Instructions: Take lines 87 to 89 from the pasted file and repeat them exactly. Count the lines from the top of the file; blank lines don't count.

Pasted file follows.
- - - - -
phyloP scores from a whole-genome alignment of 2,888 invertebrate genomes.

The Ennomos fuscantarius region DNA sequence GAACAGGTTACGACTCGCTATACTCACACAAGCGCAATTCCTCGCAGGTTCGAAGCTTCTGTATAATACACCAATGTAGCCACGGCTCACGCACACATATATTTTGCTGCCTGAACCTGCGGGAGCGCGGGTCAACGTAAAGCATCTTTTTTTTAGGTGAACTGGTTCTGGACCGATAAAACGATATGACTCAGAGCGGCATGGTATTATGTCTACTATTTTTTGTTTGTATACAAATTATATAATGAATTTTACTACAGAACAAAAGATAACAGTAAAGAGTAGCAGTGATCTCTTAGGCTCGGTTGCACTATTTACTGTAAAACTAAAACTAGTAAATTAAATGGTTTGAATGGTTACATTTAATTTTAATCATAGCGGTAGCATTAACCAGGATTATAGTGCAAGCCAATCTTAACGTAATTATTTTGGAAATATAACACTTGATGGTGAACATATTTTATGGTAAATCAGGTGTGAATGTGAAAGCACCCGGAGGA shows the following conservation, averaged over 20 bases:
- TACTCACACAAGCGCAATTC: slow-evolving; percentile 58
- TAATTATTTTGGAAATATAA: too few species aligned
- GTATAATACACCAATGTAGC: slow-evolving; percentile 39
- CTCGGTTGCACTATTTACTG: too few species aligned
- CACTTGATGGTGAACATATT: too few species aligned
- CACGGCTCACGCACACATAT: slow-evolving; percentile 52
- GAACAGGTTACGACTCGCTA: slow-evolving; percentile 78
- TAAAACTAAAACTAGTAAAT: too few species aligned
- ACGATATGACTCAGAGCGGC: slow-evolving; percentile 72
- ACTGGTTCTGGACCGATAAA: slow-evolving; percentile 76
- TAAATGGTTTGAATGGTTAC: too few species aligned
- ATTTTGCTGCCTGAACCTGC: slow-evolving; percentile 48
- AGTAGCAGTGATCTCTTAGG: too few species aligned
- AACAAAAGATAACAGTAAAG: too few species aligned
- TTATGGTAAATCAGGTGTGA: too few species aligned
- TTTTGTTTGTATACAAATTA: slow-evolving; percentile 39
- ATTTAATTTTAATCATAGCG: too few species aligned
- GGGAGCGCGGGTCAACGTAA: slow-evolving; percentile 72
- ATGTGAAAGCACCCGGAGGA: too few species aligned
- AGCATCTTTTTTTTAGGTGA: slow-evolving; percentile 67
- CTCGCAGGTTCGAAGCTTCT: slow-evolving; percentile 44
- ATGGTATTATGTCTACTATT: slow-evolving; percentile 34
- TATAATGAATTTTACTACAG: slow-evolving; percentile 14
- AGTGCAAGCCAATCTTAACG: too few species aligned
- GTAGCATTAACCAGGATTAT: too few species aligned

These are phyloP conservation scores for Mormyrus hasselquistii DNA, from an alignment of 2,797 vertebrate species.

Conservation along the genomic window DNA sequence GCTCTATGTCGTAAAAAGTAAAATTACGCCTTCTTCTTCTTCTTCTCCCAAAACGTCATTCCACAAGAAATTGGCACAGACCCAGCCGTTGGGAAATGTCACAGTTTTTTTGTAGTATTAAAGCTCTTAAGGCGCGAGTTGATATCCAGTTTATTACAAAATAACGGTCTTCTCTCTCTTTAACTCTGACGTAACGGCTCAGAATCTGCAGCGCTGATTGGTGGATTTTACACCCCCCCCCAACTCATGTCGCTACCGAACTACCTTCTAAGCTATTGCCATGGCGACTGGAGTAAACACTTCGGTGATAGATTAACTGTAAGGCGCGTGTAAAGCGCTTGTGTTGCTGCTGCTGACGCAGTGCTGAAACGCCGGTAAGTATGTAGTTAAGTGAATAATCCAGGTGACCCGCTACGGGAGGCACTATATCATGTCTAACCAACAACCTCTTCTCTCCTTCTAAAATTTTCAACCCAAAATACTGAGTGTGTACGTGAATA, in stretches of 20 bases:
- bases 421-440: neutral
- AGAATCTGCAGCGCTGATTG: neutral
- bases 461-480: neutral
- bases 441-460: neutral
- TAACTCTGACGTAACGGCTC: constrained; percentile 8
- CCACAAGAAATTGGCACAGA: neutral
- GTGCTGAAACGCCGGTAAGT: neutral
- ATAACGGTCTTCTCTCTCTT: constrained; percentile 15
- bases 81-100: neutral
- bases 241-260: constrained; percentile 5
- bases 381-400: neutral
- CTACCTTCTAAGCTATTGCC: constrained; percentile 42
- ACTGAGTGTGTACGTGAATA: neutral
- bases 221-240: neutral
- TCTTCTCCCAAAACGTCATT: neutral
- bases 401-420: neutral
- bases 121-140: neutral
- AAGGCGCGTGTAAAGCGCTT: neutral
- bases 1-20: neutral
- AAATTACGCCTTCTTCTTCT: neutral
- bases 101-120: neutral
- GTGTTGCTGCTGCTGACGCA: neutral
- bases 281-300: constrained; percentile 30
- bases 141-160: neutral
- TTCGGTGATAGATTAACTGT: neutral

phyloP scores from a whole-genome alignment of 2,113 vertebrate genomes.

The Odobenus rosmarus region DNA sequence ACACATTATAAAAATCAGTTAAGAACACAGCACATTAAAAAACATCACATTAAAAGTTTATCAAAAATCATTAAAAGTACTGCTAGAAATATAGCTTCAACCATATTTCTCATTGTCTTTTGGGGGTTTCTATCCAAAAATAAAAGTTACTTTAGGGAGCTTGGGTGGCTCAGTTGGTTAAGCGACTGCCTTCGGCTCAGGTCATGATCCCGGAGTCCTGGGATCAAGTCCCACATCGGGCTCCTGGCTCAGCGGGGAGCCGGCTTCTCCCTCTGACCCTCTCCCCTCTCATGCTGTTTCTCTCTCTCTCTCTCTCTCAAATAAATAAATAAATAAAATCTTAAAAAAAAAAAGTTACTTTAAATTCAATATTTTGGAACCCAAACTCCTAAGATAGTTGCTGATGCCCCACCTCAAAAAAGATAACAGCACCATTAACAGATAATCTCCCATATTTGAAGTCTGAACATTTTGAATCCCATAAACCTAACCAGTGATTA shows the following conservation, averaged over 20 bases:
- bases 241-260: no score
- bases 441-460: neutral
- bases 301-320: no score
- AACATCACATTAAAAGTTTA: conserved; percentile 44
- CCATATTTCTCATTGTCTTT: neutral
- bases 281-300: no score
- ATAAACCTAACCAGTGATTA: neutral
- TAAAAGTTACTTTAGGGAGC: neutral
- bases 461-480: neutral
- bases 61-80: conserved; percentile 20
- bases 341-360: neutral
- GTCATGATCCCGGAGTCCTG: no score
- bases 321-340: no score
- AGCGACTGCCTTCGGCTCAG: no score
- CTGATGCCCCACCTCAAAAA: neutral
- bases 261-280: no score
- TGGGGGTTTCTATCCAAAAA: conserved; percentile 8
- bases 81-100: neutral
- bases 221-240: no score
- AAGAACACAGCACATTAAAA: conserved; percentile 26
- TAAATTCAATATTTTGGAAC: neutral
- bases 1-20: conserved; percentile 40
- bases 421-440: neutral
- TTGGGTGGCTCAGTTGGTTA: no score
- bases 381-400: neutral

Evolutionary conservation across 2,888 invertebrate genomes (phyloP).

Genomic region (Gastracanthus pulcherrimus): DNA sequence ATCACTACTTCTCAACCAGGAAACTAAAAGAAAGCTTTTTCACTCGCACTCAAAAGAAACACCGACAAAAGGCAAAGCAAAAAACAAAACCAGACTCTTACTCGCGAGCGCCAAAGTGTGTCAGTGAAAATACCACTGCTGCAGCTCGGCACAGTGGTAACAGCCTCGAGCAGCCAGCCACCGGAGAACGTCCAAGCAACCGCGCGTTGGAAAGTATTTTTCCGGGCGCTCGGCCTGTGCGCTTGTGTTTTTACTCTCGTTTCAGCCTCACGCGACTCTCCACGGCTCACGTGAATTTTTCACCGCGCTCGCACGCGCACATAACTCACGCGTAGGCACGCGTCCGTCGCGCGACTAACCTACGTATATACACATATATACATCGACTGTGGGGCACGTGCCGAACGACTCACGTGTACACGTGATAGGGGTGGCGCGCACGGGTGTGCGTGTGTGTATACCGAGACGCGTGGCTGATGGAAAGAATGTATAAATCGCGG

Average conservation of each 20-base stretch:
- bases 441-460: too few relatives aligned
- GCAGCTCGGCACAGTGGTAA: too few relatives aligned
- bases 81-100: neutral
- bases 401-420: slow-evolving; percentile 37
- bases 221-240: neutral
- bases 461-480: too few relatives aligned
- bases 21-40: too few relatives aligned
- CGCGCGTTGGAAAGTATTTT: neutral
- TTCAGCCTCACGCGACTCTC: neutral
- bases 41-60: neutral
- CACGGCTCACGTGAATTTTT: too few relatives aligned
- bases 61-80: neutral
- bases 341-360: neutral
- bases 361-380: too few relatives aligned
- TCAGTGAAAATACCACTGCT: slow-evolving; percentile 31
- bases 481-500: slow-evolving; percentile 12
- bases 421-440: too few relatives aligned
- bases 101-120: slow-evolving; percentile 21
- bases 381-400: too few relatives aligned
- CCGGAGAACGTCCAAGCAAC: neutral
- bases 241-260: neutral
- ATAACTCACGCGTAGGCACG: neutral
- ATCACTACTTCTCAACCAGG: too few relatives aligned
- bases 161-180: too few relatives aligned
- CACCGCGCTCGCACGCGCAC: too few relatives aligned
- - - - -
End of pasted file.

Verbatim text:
- bases 81-100: neutral
- bases 401-420: slow-evolving; percentile 37
- bases 221-240: neutral